Wetland bridge burnt

Part of the pedestrian bridge three months ago.

A bridge that gives Westlake residents easy access to work, school and a nearby shopping centre has been burnt and vandalised, and this is not the first time.

Since it was built in 2010 by the City of Cape Town, with assistance from Westlake-based NCC Environmental Services, at a cost of
R1.2 million, dumping in the wetland and vandalism of the bridge have been rife (“Pollution threatens wetland,” Bulletin March 3, 2011).

Oil from vehicles, disposable nappies, toilet seats, condoms, hair extensions, dead animals, blankets, boxes, plastic bottles, school books, underwear, broken furniture, glass bottles, plastic tubs and beer crates… it all gets washed or blown into the wetland.

The wooden bridge crosses the wetland below the American Consulate with water passing through Pollsmoor’s grounds and Kirstenhof ending up in Zandvlei.

Before the bridge was built, people used bricks, sticks, carpeting and anything else at hand to ford the stream running through the wetland and reach the Steenberg shopping centre.

NCC environmental control officer at the time, Sara Best, said the bridge had been built in an environmentally responsible manner, and, by reducing access to the wetland, the City had hoped to reduce the incidence of littering and dumping.

But that has not happened. Now the community is asking for a concrete bridge.

A Westlake resident, who only gave his name as Nixon, said part of the wooden bridge had been burnt about three months ago. Residents relied on the bridge, he said, to get to work and school.

Helen Brown, of Little Squirrels Educare Centre in Westlake Village, said she was fedup with people wanting hand-outs.

“I’ve lived here for 25 years and there are some good, beautiful things happening here, and we have no gangsters, but the community must want social change and take responsibility for the bridge,” she said.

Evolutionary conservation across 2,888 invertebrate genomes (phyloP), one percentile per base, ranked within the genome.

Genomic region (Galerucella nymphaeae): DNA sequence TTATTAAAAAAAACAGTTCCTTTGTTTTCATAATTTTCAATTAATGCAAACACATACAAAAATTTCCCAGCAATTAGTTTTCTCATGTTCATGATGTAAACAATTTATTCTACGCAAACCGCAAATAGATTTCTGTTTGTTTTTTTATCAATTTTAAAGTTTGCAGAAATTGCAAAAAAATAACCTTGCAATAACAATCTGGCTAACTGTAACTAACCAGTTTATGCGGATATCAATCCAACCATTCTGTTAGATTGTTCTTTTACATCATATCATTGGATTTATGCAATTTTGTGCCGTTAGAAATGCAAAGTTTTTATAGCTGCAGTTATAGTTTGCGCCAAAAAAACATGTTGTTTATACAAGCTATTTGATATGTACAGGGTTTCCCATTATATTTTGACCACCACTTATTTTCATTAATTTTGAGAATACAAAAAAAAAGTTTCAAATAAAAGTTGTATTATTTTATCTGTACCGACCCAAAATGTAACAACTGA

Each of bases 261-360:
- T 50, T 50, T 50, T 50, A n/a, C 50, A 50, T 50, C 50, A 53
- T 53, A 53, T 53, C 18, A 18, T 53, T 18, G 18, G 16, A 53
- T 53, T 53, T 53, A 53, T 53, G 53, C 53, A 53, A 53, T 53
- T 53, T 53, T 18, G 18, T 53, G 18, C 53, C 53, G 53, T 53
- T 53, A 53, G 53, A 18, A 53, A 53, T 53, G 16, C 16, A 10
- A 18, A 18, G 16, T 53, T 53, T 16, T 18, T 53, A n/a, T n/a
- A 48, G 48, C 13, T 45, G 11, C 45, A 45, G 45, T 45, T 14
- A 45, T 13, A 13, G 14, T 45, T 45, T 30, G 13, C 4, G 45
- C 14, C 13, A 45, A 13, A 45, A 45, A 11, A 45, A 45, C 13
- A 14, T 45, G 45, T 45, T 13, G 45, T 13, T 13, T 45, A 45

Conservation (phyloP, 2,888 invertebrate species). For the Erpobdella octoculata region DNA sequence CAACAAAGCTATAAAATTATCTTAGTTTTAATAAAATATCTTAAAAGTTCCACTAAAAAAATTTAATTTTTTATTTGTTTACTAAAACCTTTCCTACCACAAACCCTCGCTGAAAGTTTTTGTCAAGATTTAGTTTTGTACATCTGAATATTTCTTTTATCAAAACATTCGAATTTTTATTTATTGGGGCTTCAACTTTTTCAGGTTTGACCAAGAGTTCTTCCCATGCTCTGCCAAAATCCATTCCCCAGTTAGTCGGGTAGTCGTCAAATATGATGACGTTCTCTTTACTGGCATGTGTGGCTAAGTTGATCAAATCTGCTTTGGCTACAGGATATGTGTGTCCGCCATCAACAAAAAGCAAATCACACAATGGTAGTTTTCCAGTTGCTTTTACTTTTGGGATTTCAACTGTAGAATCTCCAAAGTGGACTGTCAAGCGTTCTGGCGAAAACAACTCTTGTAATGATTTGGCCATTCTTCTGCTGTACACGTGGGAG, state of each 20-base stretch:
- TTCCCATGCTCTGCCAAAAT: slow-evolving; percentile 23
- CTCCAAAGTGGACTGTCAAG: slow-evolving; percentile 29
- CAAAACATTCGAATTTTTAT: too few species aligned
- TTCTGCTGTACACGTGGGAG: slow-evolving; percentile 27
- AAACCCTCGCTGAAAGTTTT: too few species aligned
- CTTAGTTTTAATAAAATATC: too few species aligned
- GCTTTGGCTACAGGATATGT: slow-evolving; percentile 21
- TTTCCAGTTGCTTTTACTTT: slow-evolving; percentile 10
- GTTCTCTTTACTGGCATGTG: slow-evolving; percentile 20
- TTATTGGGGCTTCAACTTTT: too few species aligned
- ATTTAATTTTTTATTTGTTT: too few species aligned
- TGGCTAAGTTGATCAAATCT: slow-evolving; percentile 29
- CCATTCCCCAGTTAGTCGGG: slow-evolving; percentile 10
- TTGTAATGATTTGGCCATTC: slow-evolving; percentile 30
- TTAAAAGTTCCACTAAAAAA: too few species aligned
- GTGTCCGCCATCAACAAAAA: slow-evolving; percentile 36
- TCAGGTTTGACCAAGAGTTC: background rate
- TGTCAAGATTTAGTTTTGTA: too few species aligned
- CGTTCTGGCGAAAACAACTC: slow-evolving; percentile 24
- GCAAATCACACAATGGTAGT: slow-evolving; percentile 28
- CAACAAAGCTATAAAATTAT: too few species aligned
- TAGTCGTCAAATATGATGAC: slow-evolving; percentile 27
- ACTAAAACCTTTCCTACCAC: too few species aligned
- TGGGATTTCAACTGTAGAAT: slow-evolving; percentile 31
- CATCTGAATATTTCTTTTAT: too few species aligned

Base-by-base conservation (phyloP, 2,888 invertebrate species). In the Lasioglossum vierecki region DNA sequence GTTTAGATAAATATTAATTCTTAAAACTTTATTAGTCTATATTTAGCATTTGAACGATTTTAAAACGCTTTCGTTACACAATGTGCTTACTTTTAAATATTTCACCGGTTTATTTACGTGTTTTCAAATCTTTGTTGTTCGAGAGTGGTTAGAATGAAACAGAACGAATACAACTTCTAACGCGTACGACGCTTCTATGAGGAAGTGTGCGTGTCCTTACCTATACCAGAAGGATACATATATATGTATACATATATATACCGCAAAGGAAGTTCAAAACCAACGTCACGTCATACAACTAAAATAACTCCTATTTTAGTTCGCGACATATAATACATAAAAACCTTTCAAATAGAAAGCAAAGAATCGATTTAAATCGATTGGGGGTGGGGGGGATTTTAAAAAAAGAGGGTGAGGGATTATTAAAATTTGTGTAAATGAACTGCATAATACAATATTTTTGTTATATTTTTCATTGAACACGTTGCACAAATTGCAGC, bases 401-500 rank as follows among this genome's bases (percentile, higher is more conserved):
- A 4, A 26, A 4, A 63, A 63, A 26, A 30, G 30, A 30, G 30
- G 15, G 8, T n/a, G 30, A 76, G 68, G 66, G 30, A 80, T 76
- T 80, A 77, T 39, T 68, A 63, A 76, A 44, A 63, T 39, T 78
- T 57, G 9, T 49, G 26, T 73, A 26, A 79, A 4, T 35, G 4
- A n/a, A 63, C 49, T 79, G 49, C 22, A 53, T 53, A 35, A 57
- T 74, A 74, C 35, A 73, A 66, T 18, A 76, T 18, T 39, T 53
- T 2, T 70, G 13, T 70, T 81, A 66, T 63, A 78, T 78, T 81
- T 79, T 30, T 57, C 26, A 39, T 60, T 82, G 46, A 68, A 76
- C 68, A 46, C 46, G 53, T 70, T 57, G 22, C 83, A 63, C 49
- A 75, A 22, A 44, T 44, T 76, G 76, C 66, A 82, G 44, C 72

Tony Jantjies, chairman of Kirstenhof Community Police Forum (CPF) said the bridge was crucial for Westlake residents, especially the elderly and the physically challenged.

“It is sad to see the bridge as it is now. It is indeed the responsibility of the community to see the bridge is looked after. The quality of the bridge needs to be assessed. We’ve had talks with ward councillor Penny East to build a concrete bridge over the section at the river.”

Ms East said it was the fourth or fifth time the bridge has been badly damaged and she feared there was now structural damage.

“Budgets are not endless. The latest fire occurred at the end of the City’s budget. Now we have to scrape money together to make the bridge functional,” she said.

Work might start towards the end of April, but the four quotes the City had received for the job were higher than expected. She added that the City had decided to 18 months ago to replace the wooden bridge with a concrete one because it had been vandalised to often, but an environmental impact assessment (EIA) had required it to be a wooden one because it was in an environmentally sensitive wetland.

Building a concrete bridge, Ms East said, would require a new EIA and tenders for the work and all of that would take time.

Ms East accused the community of not valuing the bridge or caring for it.

The previous councillor, Denis Joseph, had been behind the building of the bridge in 2010. “It was beautiful. It had cast-iron railings on both edges and was wheelchair friendly. Within the first month, lights were stolen. They were replaced and stolen almost immediately and not replaced,” said Ms East.

Richard Saner, of Westlake United Church Trust (WUCT) who is also on the Kirstenhof CPF, said community leaders and the trust were asking for companies to sponsor wood, nails and other necessary materials to rebuild the bridge.

“The community will provide the labour to rebuild the bridge should that happen,” said Mr Saner.

He said the Westlake community was forming a neighbourhood watch.

Kirstenhof Police spokesperson Sergeant Deidre Solomon said no malicious damage to property case had been opened. She encourages anyone with information to contact them anonymously at 021 702 9116 to report acts of vandalism.